by Katie Hawkins
At the start of this year, our working lives changed forever.
Suddenly, there was no need to get up early, drag yourself onto public transport and rush to a crowded office the opposite side of London to where you live. No more office gossip over cups of caffeine in the kitchen. It was now dining room tables, video calls and iffy home broadband connections.
PR was one of the industries that was able to transition to a work from home environment seamlessly, or so we thought, and to an extent we slipped into this ‘new normal’ with minimal effort. Cool, user-friendly platforms like Zoom and MS Teams became our shiny new toy for interacting with each other and most employees actually believed they built stronger relationships with their clients since Covid-19 as a result. But the real telling point came when we needed to create new relationships, which were previously established through social interaction? Were we able to do achieve the same via a video call?
Mixology Communications launched right in the middle of a global pandemic (this was not the founders’ original plan; the date was, just not Covid-19!) and we like everyone else have had to find different ways of sourcing new business. We zeroed in our personal networks; trusted connections who already knew and respected our counsel, and no amount of ‘cold’ LinkedIn messages can replace that.
David Clark from Richmond events puts it simply – ‘People buy people.’ And this can be backed up by the 200+ clients that have signed up to attend the Communication Director’s Forum networking event in November, even with the risk of a second wave at the back of everyone’s mind.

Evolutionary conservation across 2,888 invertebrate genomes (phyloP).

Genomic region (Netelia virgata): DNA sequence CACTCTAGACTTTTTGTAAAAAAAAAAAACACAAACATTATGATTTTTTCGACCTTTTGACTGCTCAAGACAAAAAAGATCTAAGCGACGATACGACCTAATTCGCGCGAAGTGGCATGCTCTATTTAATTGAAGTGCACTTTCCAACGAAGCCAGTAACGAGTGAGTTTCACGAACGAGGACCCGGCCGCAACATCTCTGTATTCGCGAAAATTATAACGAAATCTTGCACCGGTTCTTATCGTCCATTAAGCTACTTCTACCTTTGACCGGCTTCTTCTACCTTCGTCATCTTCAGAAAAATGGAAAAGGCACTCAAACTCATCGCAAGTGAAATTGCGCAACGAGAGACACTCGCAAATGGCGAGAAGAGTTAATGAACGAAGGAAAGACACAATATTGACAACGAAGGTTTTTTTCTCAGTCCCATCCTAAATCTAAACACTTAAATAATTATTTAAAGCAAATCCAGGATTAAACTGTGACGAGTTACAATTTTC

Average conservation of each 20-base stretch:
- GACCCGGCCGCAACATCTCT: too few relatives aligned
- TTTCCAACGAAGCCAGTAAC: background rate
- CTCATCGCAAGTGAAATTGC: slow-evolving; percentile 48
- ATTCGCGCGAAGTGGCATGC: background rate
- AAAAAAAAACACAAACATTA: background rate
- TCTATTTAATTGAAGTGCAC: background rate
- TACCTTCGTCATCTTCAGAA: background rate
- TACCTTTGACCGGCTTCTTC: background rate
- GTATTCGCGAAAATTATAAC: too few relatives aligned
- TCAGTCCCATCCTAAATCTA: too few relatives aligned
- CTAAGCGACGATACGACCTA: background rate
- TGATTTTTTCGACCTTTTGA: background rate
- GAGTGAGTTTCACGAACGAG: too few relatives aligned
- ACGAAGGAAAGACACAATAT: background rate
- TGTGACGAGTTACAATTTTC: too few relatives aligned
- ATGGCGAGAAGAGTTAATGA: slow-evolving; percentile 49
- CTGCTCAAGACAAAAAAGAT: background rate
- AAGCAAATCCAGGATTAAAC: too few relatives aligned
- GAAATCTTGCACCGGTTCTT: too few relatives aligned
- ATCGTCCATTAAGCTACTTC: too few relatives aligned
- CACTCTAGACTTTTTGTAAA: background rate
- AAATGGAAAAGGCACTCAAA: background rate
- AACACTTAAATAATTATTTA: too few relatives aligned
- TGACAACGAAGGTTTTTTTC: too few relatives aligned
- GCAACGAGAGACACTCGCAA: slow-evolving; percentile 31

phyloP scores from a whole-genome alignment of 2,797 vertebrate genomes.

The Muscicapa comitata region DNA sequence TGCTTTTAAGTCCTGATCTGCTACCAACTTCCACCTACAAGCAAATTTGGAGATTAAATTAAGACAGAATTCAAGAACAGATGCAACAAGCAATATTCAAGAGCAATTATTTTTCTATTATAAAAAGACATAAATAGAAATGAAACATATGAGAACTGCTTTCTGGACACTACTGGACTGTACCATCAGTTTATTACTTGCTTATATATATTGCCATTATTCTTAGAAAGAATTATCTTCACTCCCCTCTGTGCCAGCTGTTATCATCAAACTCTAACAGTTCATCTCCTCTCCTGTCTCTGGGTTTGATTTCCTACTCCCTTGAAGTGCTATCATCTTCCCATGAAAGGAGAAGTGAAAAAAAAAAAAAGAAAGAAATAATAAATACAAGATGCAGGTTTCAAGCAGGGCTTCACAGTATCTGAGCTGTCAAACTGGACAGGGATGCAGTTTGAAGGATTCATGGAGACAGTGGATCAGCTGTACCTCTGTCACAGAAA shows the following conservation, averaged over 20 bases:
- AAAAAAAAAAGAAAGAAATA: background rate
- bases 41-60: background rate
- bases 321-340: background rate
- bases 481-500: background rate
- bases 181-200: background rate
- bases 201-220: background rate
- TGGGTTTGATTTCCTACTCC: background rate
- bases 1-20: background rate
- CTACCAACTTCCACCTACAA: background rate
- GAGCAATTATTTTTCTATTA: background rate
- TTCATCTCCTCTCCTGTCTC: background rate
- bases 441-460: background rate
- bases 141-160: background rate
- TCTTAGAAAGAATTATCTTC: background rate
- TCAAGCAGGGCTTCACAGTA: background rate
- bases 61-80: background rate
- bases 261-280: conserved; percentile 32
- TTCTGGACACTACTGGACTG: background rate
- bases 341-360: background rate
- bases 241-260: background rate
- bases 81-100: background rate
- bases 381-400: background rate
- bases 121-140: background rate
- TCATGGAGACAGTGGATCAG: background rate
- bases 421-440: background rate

So, do agencies like pitching virtually?
“Virtual pitching will always have a role to play, particularly when the clients are in another country. But for me, I will always prefer face to face pitching if there is an option,” explained Jenna Keighley, Managing Director and Chief thinker for Mixology Communications.
“With virtual pitching you always run the risk of technical issues getting in the way of the conversation. It’s also impossible to read body language or really establish a rapport with someone through a screen and the presentation play-off between colleagues interjecting, adding to a point or generally adapting your flow in response to the room’s vibe is less natural and free-flowing. I’ll take virtual pitching at a pinch but I’m not a fan.”
So will virtual pitching help to level the playing field where market research, behavioural insight, creative ideation and, dare I say it, strategic direction will champion over agency size and low balling on budget? A client can only judge an agency on its presentation and now that many PR professionals are working from home, will personal relationships between the client and agency still be important?
Perhaps, we can view virtual pitches as a positive, it might even allow the industry to shake off its ‘AbFab long lunches’ stereotype. Virtual pitching is certainly more time efficient for clients and cost effective for agencies who don’t have to parachute in pitch teams for a one-hour presentation. Scheduling a few Zoom calls over a couple of days is much easier than trying to book meeting rooms and work around busy schedules.
As we begin to adapt to this strange new world of ours, I think it is safe to assume that virtual pitches will be around for a while longer, whether we want them to be or not. But I think it will be a shame for them to stay as the only option. A client can never truly understand an agency’s culture and values, let alone establish a rapport and trust, without social interaction and face to face meetings.
While the days of the long lunch may be behind us, we might want to start a little earlier and take a leaf out of the book of acclaimed American journalist John Gunther who famously said: “All happiness depends on a leisurely breakfast.”